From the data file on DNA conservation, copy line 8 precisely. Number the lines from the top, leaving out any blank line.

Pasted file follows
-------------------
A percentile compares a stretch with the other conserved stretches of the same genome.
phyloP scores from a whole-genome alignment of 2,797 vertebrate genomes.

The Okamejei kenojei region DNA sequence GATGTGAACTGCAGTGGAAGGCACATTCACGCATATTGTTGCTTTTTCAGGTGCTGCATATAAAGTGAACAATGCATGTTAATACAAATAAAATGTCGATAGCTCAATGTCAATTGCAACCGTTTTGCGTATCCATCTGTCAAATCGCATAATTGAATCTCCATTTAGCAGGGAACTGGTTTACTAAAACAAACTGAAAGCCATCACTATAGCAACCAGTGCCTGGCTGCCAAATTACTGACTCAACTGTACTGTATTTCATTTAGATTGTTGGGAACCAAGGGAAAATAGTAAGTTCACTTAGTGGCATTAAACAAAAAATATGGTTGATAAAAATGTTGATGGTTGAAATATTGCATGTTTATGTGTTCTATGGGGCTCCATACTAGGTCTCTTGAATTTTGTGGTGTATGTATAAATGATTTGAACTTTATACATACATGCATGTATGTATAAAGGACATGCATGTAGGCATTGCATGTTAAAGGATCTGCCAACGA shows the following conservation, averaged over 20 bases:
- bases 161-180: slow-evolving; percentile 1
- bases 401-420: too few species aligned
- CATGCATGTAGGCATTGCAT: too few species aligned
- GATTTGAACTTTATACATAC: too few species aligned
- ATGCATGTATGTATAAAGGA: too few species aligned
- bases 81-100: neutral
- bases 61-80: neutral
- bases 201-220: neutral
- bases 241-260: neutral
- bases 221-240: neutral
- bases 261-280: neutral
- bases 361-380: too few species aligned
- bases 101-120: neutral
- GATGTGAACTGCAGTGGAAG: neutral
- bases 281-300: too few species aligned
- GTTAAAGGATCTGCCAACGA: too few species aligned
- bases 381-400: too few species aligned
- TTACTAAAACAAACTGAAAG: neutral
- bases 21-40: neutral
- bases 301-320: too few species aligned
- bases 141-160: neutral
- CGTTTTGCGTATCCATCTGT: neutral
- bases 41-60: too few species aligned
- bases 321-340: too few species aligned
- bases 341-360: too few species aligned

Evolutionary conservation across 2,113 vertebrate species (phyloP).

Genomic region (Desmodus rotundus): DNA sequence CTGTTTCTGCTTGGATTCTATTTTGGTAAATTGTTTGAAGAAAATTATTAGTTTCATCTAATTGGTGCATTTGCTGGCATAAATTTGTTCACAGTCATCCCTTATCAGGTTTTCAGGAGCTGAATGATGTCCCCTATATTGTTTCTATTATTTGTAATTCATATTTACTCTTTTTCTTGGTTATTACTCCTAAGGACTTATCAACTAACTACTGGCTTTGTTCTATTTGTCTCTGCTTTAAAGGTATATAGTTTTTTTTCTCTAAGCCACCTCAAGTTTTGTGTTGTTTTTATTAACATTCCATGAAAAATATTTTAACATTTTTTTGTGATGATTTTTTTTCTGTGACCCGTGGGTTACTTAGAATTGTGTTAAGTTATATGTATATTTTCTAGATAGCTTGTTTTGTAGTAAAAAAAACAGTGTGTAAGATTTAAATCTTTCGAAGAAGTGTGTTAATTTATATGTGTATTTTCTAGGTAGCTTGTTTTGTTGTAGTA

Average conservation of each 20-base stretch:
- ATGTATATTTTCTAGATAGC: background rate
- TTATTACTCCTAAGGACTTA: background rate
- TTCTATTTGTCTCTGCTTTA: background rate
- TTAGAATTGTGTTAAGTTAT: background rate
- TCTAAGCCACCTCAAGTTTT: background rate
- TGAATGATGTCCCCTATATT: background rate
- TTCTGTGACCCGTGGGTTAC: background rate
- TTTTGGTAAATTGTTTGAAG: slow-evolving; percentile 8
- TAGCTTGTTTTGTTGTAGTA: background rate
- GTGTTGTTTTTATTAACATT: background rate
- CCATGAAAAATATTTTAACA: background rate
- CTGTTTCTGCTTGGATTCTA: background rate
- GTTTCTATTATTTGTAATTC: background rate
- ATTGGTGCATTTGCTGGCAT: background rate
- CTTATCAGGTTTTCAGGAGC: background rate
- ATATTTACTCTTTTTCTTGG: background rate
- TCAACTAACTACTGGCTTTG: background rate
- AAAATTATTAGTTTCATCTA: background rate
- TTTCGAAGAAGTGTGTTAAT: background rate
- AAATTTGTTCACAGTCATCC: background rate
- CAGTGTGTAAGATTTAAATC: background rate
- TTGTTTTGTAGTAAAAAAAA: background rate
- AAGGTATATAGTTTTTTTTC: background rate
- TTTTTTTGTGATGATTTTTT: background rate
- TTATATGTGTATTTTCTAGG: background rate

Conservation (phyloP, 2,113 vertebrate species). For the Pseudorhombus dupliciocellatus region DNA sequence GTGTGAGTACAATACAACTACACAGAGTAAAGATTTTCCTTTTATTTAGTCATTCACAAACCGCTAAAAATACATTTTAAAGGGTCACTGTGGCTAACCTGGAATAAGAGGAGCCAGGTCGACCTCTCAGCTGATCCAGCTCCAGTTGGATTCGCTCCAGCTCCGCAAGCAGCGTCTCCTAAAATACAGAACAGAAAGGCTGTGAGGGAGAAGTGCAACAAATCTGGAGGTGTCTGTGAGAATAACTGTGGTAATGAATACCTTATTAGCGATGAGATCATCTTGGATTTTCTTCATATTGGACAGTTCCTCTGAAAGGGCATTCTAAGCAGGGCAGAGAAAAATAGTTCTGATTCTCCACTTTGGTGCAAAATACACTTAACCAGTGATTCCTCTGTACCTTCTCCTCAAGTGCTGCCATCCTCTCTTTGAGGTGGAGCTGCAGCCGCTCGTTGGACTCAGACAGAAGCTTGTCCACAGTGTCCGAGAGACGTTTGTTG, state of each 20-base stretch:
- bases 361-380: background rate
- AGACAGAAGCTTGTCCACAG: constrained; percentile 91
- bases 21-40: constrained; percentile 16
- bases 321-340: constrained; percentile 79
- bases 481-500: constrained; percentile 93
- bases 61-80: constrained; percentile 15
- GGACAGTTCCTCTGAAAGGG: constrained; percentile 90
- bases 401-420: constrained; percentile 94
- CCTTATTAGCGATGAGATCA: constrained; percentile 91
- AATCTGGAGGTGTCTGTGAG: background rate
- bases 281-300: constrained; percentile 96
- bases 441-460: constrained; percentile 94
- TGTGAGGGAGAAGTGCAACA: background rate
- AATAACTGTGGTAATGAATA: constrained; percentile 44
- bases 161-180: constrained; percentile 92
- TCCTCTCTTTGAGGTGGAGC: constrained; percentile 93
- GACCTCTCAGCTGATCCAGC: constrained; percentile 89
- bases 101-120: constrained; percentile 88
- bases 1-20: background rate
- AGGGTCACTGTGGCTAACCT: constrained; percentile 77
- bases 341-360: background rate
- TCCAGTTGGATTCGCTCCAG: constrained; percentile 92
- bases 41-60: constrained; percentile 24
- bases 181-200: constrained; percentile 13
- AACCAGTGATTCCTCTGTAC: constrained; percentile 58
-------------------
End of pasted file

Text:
- ATGCATGTATGTATAAAGGA: too few species aligned